Which Joe gave his name to ‘sloppy joes’? We look at five interesting sandwiches and their lexical origins.
A caveman or cavewoman.
- ‘Gone is the bony aesthete of yore; before us stands a creature who seems equal parts cave-dweller and jovial uncle.’
- ‘Moon's formative years were spent in Laurel Canyon with Charles Manson's gang as neighbouring cave-dwellers.’
- ‘With these technologies deployed successfully, other communities will look like cave-dwellers by comparison.’
- ‘Cheating at school, or ruthlessness in business, is easy to ‘explain’ in evolutionary terms - survival of the most cunning and merciless ape-man or hunter-gatherer cave-dweller.’
- ‘The sets are craggy, and one might suppose that the feudal clans of Scotland were cave-dwellers.’
- ‘For comic effect, the Ancient Britons are portrayed as dim-witted, fur-wearing cave-dwellers who club their women-folk over the head by way of courtship.’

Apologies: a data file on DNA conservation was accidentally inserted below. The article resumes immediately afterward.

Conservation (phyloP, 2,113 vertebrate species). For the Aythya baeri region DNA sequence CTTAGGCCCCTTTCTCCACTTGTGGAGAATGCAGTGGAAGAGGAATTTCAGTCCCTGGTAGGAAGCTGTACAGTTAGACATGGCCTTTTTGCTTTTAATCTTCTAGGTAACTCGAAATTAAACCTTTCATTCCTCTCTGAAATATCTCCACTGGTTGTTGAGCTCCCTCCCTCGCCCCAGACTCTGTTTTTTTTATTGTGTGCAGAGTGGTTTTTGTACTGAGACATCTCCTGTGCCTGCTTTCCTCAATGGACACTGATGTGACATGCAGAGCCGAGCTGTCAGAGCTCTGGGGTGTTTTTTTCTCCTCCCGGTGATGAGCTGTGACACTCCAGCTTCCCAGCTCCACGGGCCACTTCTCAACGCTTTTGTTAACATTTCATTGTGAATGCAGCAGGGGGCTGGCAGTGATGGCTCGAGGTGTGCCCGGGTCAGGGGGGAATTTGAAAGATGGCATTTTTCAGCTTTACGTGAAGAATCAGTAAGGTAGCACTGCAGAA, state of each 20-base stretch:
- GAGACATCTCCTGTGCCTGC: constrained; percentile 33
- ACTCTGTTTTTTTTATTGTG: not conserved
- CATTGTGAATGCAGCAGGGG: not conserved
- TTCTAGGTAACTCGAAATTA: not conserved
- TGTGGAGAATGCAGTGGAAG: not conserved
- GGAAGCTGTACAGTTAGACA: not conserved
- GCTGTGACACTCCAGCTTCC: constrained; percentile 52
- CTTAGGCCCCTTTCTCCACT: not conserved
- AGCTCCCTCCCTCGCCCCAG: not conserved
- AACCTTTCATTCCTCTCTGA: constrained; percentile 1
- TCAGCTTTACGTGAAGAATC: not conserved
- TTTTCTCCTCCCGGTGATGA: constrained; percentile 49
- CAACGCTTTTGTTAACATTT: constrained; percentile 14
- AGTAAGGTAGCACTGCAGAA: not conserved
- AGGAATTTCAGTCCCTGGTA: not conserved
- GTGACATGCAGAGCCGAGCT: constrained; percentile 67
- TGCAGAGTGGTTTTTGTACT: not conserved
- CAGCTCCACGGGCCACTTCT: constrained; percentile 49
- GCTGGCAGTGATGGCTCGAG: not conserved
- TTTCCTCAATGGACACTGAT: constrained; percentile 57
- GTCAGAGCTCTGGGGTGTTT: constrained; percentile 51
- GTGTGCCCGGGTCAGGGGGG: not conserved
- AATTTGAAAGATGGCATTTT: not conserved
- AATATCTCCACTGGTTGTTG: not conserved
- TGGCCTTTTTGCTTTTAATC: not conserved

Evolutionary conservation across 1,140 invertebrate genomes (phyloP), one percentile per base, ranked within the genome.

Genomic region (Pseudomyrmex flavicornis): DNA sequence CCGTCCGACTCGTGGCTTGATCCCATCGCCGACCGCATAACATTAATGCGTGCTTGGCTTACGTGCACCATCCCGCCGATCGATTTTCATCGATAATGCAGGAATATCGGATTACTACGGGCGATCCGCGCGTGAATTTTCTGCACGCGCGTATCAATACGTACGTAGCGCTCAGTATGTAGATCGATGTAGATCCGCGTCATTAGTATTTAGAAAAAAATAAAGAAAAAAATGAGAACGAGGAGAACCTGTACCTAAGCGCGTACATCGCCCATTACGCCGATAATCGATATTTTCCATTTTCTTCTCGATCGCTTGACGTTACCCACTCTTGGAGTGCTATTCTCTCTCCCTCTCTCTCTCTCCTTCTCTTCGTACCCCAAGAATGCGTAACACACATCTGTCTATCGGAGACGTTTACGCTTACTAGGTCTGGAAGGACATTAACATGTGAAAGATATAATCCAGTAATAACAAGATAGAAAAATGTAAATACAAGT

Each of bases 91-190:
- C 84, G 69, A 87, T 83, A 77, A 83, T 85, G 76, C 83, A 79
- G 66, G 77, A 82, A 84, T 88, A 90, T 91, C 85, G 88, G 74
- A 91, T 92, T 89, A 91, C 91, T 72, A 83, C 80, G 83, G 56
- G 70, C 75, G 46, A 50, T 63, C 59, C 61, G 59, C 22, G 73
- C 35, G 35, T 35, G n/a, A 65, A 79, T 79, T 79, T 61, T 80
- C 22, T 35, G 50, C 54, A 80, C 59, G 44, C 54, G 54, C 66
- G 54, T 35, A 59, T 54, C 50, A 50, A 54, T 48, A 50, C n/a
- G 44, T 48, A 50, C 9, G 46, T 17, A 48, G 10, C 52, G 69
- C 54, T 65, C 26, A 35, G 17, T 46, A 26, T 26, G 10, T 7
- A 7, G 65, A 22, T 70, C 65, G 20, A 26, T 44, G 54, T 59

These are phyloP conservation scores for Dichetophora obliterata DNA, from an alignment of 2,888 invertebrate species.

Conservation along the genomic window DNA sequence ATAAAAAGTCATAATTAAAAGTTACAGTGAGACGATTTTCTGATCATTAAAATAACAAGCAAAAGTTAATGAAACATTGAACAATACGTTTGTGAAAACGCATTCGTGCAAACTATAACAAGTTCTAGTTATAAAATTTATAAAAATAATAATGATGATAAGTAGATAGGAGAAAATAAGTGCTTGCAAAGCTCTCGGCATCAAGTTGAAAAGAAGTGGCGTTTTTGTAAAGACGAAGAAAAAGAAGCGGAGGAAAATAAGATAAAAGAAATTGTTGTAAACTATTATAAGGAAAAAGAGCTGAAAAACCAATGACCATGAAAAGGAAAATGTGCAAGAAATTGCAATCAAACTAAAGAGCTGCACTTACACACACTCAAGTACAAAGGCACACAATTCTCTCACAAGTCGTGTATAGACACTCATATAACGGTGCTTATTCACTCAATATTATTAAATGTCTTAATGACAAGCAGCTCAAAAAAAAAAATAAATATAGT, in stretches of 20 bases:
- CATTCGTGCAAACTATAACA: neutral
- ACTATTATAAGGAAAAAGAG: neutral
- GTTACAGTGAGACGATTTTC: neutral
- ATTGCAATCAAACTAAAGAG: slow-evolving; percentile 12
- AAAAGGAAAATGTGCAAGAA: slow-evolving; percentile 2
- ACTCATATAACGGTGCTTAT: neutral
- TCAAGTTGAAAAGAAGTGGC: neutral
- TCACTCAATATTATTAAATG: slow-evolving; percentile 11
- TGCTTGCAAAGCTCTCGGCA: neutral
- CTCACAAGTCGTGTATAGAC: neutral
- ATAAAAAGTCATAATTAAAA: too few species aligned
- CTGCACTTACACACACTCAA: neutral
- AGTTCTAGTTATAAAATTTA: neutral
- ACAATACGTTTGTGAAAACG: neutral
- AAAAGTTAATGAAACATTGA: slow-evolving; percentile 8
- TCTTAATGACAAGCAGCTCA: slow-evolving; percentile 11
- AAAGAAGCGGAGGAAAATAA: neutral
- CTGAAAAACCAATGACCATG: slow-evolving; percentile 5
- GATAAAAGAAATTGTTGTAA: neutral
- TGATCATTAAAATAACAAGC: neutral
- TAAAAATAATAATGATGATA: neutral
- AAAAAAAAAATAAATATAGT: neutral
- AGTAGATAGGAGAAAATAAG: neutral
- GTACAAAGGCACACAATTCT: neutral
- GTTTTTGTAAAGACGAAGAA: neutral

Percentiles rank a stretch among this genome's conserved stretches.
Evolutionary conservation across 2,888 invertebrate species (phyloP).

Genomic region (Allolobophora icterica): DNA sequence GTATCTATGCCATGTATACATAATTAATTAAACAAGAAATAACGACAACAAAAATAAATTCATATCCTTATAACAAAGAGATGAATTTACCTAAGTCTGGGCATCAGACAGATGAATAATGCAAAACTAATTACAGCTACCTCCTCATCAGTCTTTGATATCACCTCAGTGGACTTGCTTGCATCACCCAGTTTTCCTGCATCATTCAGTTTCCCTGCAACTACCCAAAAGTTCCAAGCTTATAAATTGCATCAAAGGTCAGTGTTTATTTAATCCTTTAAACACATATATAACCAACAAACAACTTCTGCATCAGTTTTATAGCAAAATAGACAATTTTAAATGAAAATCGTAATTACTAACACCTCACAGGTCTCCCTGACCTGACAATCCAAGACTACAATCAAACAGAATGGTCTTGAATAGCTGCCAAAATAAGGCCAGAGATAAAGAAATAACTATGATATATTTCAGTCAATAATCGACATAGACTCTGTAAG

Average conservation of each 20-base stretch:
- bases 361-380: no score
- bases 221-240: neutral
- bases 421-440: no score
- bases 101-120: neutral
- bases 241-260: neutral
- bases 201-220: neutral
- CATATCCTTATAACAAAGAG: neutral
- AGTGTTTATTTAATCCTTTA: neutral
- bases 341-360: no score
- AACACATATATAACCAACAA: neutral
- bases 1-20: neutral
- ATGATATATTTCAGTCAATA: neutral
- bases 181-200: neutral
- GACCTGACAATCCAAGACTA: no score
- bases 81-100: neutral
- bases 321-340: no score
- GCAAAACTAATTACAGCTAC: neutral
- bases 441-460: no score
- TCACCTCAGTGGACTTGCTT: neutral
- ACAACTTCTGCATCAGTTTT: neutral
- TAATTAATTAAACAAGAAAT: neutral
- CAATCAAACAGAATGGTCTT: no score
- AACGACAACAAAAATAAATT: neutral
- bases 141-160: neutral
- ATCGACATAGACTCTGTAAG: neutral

- ‘But for all their ragged diversity and limited numbers, they have proved effective enough so far, acting as a bulwark against further attempts to banish the cave-dwellers.’
- ‘The title of her play comes from a quote from the celebrated author Michael Ondaatje who wrote: ‘Nothing will change until the people of this country cease to be cave-dwellers of the mind.’’
- ‘The cave-dwellers first used caves as shelters.’
We take a look at several popular, though confusing, punctuation marks.
From Afghanistan to Zimbabwe, discover surprising and intriguing language facts from around the globe.
The definitions of ‘buddy’ and ‘bro’ in the OED have recently been revised. We explore their history and increase in popularity.